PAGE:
Clare is a small town in west Suffolk on the Suffolk/Essex border, formed by the River Stour, one of the town’s prime features. A market town since before the Domesday Book in 1086, Clare still has a remarkable range of shops for its population of less than 2,000, and thus serves many surrounding villages. Given to Richard Fitzgilbert by William the Conqueror, Clare and its historic pasts–neolithic, anglo-saxon and medieval–are still being discovered in recent and on-going archaeological explorations.
The much-debated town name Clare seems to refer to its clear water supply in the Chiltern Stream, with meets the Stour at the Castle’s outer bailey. There, Richard built his Castle, with outer and inner baileys, a moat and a 70-ft high man-made motte. Of this a part of the stone keep and walls, the motte itself, the moat, and the baileys still exist, the keep’s ruin and walls having recently been restored by Suffolk County Council funded by English Heritage. Richard took the family name from the town, and it became the seat of his extensive lands, the Honour of Clare. Much more recently Clare Castle Country Park was set up under Suffolk County Council as a legacy from its last private owner; it is currently being divested, probably to a new Trust under Clare Town Council, with local Trustees pledged to enhance its many recreational, heritage and natural history assets. The 19th-century railway stationmaster’s house and ticket office and separate goods shed, uniquely set within medieval castle grounds and recently Grade II listed, should provide space for some of these enhancements.
The Magna Carta Barons were Richard de Clare, Earl of Hertford (ca. 1153-1217), and his son Gilbert de Clare, Earl of Hertford and Gloucester (ca. 1180-1230). Great landowners, they were closely related by blood and/or marriage to the majority of other Magna Carta barons.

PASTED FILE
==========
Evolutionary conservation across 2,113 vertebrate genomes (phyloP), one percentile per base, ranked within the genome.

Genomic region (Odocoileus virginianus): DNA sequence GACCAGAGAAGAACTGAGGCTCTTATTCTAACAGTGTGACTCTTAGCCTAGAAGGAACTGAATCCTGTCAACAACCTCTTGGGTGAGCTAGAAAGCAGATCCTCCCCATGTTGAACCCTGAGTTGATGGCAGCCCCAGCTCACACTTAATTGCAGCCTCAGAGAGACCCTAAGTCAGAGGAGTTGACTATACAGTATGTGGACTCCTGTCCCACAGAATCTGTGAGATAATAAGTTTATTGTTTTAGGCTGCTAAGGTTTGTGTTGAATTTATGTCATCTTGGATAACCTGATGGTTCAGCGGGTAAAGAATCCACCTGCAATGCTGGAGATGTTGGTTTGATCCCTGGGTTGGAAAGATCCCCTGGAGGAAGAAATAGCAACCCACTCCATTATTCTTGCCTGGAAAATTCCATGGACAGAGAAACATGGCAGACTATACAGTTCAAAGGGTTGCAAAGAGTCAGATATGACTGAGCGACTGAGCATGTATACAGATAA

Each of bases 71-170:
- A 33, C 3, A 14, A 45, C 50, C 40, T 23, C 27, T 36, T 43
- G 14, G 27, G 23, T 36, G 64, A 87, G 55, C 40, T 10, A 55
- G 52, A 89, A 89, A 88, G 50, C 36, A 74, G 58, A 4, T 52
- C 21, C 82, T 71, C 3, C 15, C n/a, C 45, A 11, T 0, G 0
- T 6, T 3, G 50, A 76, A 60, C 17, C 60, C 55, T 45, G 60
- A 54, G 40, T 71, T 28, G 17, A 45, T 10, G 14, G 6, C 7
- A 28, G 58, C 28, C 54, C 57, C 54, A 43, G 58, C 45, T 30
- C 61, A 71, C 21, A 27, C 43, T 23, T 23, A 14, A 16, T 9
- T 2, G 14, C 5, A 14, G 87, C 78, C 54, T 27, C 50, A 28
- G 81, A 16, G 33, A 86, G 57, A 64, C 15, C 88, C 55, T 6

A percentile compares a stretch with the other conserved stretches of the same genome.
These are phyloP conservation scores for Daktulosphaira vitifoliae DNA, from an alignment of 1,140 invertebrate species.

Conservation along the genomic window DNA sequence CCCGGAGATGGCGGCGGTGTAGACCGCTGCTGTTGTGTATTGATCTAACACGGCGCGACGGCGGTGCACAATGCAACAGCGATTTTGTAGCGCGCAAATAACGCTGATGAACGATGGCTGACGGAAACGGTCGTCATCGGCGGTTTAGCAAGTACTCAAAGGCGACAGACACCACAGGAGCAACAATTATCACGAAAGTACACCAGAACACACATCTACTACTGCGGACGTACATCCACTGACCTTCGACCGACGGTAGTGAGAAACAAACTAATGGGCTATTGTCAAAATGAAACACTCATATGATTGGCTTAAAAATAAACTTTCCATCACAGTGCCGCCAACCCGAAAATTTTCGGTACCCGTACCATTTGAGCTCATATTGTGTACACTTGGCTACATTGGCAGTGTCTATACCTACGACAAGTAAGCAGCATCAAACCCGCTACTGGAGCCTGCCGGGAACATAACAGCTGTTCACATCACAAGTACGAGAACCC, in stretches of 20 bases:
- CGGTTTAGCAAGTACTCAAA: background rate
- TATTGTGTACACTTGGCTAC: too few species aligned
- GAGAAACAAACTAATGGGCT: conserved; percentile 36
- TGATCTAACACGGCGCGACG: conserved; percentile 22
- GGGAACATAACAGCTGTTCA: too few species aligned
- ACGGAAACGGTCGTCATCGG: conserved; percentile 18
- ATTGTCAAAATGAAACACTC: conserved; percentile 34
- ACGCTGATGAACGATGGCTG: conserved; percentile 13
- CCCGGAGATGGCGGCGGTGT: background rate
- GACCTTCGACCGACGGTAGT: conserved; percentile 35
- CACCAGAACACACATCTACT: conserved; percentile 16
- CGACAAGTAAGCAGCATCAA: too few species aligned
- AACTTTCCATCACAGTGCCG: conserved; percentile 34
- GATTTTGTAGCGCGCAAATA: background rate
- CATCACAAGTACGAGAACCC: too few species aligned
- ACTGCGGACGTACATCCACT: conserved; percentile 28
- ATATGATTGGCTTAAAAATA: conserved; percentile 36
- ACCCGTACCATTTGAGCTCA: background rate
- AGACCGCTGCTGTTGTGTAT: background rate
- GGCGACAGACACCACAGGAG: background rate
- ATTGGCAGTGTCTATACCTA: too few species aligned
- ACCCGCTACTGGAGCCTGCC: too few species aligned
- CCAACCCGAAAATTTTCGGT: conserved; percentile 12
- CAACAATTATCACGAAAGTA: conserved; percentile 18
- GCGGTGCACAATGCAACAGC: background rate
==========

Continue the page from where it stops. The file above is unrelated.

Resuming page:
For the Town, the de Clare family legacy goes well beyond the Castle itself because in 1248 a later Richard de Clare (this one also Earl of Hertford and Earl of Gloucester) established here the first Austin Friars house in England, which has magnificent ruins just over the Stour. Dissolved in the 16th century along with other friaries and monasteries, in 1953 the Friars returned at the wishes of the last private owners. They look after the ruin, and after years of using the medieval infirmary building as their chapel have recently enlarged its capacity by a new extension. The daughter of King Edward I, Joan of Acre, married Gilbert the Red, Earl of Clare, Hertford & Gloucester; she is buried in the Priory’s chapel of St Vincent which she had had built. She is an ancestress of Richard III.
The de Clares managed the market of Clare, especially the last de Clare owner, Elizabeth de Burgh, daughter of Joan of Acre, and foundress of Clare College Cambridge. She built three additional Priory buildings and lived much of her time at the Castle, often entertaining royal and other grand visitors, among them the Black Prince. The Castle’s medieval farm was located on the Iron Age fort just north of the Church. In the 16th century, after the land had passed into royal hands, it was leased to the people of Clare by Henry VIII’s queen Katharine of Aragon. It is now Clare Common, still used for grazing and allotments, with the profits being returned to Clare pensioners.
Clare is a ‘wool’ town, boasting one of the great East Anglian wool churches, dating from the 14th and 15th centuries. The grand houses of its clothiers and merchants are among Clare’s over 130 listed buildings (6 listed as Grade I); all of these are in a Conservation Area. Of particular note for its elaborate pargetting is the Ancient House, which has the town Museum, currently exhibiting ‘Elizabeth de Burgh, First Lady of Clare’.
As well as the lively local interest in its past as revealed in the recent archaeological activity under the Heritage Lottery Fund’s programme Managing a Masterpiece and Access Cambridge Archaeology, Clare’s future is being actively developed. New housing is coming along the road to Stoke by Clare, where, incidentally an important medieval tile and brick kiln has just been found. More importantly, the first secondary Free School in England, Stour Valley Community School, opened in 2011, an effort pioneered by local people when Suffolk County Council closed its Middle School.
No wonder Clare was Suffolk Village of the Year (large village category) for 2010-12. It is part of the Suffolk Threads Heritage Trail, one of the Angels & Pinnacles Cluster Churches, part of the Stour Valley Path, and has its own Town Trail and Circular Walk.
With thanks to Clare Town Council for its text and photographs.